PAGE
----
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The purpose of this paper is to determine the optimal size and number of tubes for a generic attenuator that is similar to Pelamis P2, the wave energy converter. Simulations using ANSYS Workbench, Design Modeler, and AQWA are performed to study the energy absorption at the nodes between the tubes. The analysis is limited to linearized hydrodynamic fluid waves loading on floating bodies by employing three-dimensional radiation/diffraction theory in regular waves in the frequency domain. Three sets of tests are conducted by varying total tube number, each tube length and the order of tubes with different lengths. After a systematic study in the frequency domain, the optimal size and number of the genetic attenuator is recommended.

Hydrokinetic wave energy is interchanging potential and kinetic energy, carried by the wave away from its origin as wave travels through space in time. Wind, creates the most common waves, surface wave and then sea swells. In order to convert the constant motion of ocean waves into usable energy such as electricity, the wave energy converter (WEC) must survive the hostile environment at extreme sea states, absorb the maximum wave power, and be cost-effective for commercial market. Considerable research and effort continue to focus on the following aspects: 1) design new wave energy converter [

The Pelamis is a particular type of ocean attenuator consisting of either four (P1 model) or five (P2 model) cylindrical sections linked together by universal joints that allow for motion with four degrees of freedom, as seen in

Pelamis Wave Power Corporation has published several papers [

The objective of this study is to determine the optimal design of a multibody self-referencing attenuator that is similar to the wave energy converter Pelamis P2. The software programs, ANSYS Workbench, Design Modeler, and AQWA [

The development of a WEC starts from concept and design, then numerical modeling, model testing in wave basin, testing under real sea conditions, and finally to commercial stage. It is a long, difficult, and expensive process. Numerical modeling has the advantage of providing quick and inexpensive evaluation and optimization

of designs. In this study, ANSYS AQWA, an industry standard hydrodynamic software package, is employed to capture the behavior of the attenuator by simulating the interaction between waves, the WEC device and the power take-off mechanism. The software ANSYS AQWQ can simulate linearized hydrodynamic fluid wave loading on floating bodies by employing three-dimensional radiation/diffraction theory in regular waves in the frequency domain. Frequency domain analysis is the first step in the hydrodynamic modeling process by assuming everything is linear. This analysis is especially useful in geometry optimization routines and thus it is employed in this paper. However, it should be fully aware the limitations of this analysis method compared to realistic conditions.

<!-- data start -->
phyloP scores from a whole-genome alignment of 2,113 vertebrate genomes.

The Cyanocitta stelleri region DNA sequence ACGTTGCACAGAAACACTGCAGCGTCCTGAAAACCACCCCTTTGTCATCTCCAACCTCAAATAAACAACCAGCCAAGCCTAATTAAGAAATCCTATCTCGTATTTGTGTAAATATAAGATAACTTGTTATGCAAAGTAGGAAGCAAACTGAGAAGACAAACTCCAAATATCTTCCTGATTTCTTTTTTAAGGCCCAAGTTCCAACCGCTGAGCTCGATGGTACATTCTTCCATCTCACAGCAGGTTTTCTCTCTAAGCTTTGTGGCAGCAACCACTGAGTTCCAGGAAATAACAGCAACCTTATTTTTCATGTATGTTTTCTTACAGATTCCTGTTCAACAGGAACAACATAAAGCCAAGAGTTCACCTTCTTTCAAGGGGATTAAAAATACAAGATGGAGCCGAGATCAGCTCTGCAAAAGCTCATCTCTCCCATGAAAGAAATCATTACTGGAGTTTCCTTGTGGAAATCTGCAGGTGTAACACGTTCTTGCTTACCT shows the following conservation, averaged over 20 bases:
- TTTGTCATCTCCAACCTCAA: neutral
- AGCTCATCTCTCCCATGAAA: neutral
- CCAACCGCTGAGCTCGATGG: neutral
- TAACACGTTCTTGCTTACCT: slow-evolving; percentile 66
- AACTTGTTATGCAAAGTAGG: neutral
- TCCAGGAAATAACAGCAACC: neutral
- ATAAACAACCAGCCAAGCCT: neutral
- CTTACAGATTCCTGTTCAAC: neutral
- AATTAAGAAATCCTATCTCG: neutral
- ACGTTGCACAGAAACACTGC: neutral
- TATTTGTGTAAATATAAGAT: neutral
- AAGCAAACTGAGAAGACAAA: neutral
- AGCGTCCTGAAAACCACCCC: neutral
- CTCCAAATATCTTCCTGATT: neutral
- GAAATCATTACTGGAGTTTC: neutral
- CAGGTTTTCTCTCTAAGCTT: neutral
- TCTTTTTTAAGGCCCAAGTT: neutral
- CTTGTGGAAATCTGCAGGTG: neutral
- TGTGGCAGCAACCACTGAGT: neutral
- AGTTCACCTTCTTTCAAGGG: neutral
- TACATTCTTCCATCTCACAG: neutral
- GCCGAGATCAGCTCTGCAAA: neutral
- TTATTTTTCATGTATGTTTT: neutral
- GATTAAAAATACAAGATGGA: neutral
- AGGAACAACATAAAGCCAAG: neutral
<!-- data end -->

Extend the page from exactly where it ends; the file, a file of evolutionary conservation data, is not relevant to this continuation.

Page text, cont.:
The resource, surface gravity waves can be linearized if a/λ << 1 and a/H << 1, where the variable, a, is the wave amplitude (m), λ is the wavelength (m) and H is the uniform water depth (m). Typically the surface gravity waves of oceans have wavelengths between 30 - 40 m, enabling the water surface tension to be neglected as it pertains to wavelengths of less than 5 - 10 cm. As the attenuator is deployed at water depths greater than 50 m it is classified as a deep-water device due to H > λ/3. It is also noted that as the frequency is much larger than the Coriolis frequency, the wave motion is unaffected by Earth’s rotation. Assumptions made here are that 1) the water is incompressible (constant density) and irrotational; 2) gravity is the only external force; and 3) viscosity can be neglected. For the regular wave based on linear theory, the power obtained from ocean per meter of wave front is the total energy of the system (kinetic plus potential) per unit horizontal area multiplied by the phase speed to yield the following relation:

where, P_{t} is power per unit length of wave front (W/m), ρ is density of seawater (kg/m^{3}), g is gravity (m/s^{2}), a is the wave amplitude (m), and ω is angular frequency (rad/s).

The European Marine Energy Center (EMEC) [

The multibody self-referencing attenuator generates electricity based on the relative motion between its tubes. The attenuator moves with two degrees of freedom to capture energy: pitch and heave, given that this study is restricted to the case in the x-z plane, with z as the vertical axis and x as the axis passing through the head and tail of a tube. Thus for each tube there are two dynamic equations, one for moment due to pitch and one for force due to heave. In order to find the potential power output from the attenuator, the forces and moments acting on the attenuator tube need to be defined. As shown in _{n}, on tube n is a resultant force of wave pressure. The pressure can be resolved from the Bernoulli’s equation after the velocity potential is determined. The reaction force, R_{n}, exerted on node n represents the power take-off mechanism. The hydrodynamic moment, M_{n}, about the midpoint of tube n can be expressed in terms of the angular displacement, Θ_{n}.

In rotational systems, the power is derived as the product of angular velocity and torque, or in our case the product of angular frequency ω and the moment M_{n}. Thus the power absorbed by attenuator at hinge n is the product of the extraction rate at node n and the angular displacement of tubes n and n − 1. The time averaged power extraction derived by Flanes [